• Farmer's 1953 Income Tax

      Unknown author (College of Agriculture, University of Arizona (Tucson, AZ), 1953-10)
    • Fertilizer Storage and Handling

      Hassinger, Elaine; Watson, Jack; Soil, Water & Enviromental Science (College of Agriculture and Life Sciences, University of Arizona (Tucson, AZ), 1998-05)
      Certain fertilizer nutrients can be harmful for animals and humans if they enter groundwater or surface water sources. Nitrate is the fertilizer nutrient that most often causes water contamination problems. This publication asks you to answer questions to help you determine whether your fertilizer storage and handling practices may pose a risk to groundwater.
    • Forage Production on Arizona Ranges, III Mohave County

      Humphrey, Robert R. (College of Agriculture, University of Arizona (Tucson, AZ), 1964-06)
    • From GPS to GNSS: Enhanced Functionality of GPS-Integrated Systems in Agricultural Machines

      Andrade-Sanchez, Pedro; Heun, John T. (College of Agriculture and Life Sciences, University of Arizona (Tucson, AZ), 2012-01)
    • A General Guide to Global Positioning Systems (GPS)

      Andrade-Sanchez, Pedro; Heun, John T. (College of Agriculture and Life Sciences, University of Arizona (Tucson, AZ), 2011-12)
    • Hand Tools Used for Solar Photovoltaic (PV) Systems

      Franklin, Edward; Univ Arizona, Coll Agr & Life Sci (College of Agriculture, University of Arizona (Tucson, AZ), 2017-08)
      A description of the multiple hand tools commonly used to measure energy output of solar photovoltaic (PV) silicon-type modules. These tools include a digital multi-meter to measure voltage, a clamp-on ammeter to measure current, a pyranometer to measure solar irradience, an angle finder to measure module tilt angle, a non-contact thermometer to measure solar cell temperature, and a Solar Pathfinder to evaluate a potential site for shading issues.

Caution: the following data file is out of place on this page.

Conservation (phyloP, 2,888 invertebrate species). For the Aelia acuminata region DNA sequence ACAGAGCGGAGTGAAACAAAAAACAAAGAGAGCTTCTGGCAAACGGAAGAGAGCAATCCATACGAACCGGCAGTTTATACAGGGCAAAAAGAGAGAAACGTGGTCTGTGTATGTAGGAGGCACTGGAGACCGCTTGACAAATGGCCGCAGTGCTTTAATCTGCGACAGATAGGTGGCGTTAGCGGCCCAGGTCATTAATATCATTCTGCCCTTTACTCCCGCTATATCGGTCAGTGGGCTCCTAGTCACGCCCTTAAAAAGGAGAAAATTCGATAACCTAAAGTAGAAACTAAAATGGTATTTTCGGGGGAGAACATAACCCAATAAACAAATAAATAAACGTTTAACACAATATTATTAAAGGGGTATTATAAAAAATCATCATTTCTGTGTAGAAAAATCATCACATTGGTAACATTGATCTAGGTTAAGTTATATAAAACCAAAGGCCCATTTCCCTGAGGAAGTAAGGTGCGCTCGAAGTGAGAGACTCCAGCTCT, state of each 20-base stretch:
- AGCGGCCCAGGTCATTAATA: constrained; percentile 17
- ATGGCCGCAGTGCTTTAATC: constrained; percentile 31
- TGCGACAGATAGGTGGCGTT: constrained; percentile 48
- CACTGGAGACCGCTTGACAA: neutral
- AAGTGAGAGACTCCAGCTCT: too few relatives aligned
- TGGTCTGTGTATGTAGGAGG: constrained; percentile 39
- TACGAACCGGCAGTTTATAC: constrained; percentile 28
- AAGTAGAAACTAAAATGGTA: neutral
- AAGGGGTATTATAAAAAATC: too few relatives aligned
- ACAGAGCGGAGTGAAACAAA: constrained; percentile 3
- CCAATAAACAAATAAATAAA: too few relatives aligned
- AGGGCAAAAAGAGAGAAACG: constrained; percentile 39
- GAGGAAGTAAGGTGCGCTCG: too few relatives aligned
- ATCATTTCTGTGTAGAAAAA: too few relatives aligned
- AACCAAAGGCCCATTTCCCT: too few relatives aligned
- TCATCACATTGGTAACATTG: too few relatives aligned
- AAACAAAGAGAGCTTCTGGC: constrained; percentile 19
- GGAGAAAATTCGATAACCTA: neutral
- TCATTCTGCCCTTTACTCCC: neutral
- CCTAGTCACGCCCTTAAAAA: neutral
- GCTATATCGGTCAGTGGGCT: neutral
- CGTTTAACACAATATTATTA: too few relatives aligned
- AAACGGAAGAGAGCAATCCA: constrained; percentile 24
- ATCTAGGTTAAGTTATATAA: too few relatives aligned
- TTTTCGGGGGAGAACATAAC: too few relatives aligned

• Hazardous Waste Management

      Hassinger, Elaine; Watson, Jack; Soil, Water & Enviromental Science (College of Agriculture and Life Sciences, University of Arizona (Tucson, AZ), 1998-05)
      The wide variety of products commonly used in households and on farms include paints, solvents, oils, fuels, cleaners, wood preservatives, batteries, adhesives, and pesticides. Hazardous substances found in these products can contaminate groundwater if they are not used, stored, and disposed of properly. This fact sheet is taken from the Arizona Farm*A*Syst workbook. It was developed to help readers manage hazardous waste properly.
    • Manure Use and Management

      Hassinger, Elaine; Watson, Jack; Soil, Water & Enviromental Science (College of Agriculture and Life Sciences, University of Arizona (Tucson, AZ), 1998-05)
      This fact sheet is taken from the Arizona Farm *A*Syst workbook. Farm *A*Syst is a voluntary groundwater pollution prevention program designed for farmers and rural residents. This fact sheet covers information that will help you successfully apply manure and other organic wastes to crop land while keeping the groundwater safe.
    • Mound Systems: Alternative On-site Wastewater Treatment

      Hassinger, Elaine; Watson, Jack; Soil, Water & Enviromental Science (College of Agriculture and Life Sciences, University of Arizona (Tucson, AZ), 1998-05)
      The conventional on-site household wastewater treatment system is known as the septic tank and absorption (leach) field. Local soil conditions; type, depth, texture and permeability all contribute to how well wastewater is treated as it moves toward groundwater. Soil conditions in parts of Arizona are not suitable for absorption fields, so alternative disposal systems are necessary. This article provides information on alternative disposal systems, the septic tank-mound system, and includes the description of the system, its background, where it should be used, and the cost and time consideration.
    • Mounting Your Solar Photovoltaic (PV) System

      Franklin, Edward A.; Univ Arizona, Coll Agr & Life Sci (College of Agriculture, University of Arizona (Tucson, AZ), 2017-08)
      A description of different methods used in mounting solar photovoltaic (PV) modules or arrays for the residential, commercial, or agricultural user.
    • Operating Field Dusters in Arizona

      Welchert, W. T.; Roney, J. N.; Shields, I. J. (College of Agriculture, University of Arizona (Tucson, AZ), 1958-04)
    • An Overview of Factors Determining How Milk is Priced at the Farm